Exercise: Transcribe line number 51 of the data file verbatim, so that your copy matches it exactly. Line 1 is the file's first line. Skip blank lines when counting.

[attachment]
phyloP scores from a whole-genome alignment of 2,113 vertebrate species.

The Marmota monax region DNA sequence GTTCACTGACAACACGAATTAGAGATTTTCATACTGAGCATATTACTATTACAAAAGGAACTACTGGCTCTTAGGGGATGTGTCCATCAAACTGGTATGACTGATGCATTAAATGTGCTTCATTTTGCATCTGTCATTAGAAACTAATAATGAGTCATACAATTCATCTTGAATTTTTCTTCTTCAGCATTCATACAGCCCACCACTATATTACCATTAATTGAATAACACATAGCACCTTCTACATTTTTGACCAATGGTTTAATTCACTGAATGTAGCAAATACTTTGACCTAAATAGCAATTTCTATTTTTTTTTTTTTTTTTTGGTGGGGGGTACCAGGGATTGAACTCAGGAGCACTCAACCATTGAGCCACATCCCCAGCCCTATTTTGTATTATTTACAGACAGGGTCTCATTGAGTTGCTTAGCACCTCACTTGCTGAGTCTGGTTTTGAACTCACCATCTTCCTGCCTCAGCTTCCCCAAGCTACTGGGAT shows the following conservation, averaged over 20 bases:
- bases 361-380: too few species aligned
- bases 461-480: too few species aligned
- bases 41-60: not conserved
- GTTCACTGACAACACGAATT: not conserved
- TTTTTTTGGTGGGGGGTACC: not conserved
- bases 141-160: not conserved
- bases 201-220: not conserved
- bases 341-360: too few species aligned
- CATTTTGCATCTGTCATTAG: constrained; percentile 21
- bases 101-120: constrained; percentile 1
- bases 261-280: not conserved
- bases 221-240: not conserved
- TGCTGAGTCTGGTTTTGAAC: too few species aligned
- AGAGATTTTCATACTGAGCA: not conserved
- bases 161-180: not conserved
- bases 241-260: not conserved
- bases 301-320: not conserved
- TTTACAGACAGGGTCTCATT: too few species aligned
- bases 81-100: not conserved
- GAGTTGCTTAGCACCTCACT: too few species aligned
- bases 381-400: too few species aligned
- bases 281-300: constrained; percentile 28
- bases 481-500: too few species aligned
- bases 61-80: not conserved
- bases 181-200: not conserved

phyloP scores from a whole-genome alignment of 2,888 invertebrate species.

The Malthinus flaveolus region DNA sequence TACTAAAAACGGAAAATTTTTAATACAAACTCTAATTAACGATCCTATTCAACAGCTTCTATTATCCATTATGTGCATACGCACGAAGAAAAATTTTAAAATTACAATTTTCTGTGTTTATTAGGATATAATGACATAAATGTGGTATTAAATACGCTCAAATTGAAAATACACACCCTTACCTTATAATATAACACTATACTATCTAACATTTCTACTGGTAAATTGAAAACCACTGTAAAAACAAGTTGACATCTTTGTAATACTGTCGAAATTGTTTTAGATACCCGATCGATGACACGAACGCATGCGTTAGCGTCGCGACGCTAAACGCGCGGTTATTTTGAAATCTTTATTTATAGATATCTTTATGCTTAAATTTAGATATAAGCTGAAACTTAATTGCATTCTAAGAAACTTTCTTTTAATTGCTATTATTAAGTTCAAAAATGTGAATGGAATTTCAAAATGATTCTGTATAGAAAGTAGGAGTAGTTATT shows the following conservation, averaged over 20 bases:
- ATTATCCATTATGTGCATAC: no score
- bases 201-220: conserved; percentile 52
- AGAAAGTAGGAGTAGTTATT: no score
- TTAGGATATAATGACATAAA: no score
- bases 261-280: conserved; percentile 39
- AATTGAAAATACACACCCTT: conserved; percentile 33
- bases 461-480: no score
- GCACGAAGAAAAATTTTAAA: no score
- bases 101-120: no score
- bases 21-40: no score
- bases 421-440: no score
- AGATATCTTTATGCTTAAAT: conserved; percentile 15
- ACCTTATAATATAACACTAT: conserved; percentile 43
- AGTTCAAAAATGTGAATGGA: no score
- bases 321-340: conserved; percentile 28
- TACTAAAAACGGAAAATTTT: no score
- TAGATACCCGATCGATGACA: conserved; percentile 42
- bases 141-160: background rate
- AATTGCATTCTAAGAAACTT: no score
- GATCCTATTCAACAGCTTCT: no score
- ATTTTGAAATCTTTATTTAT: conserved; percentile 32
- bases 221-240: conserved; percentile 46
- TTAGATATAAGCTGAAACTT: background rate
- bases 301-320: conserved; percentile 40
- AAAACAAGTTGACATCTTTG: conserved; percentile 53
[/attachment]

- bases 221-240: conserved; percentile 46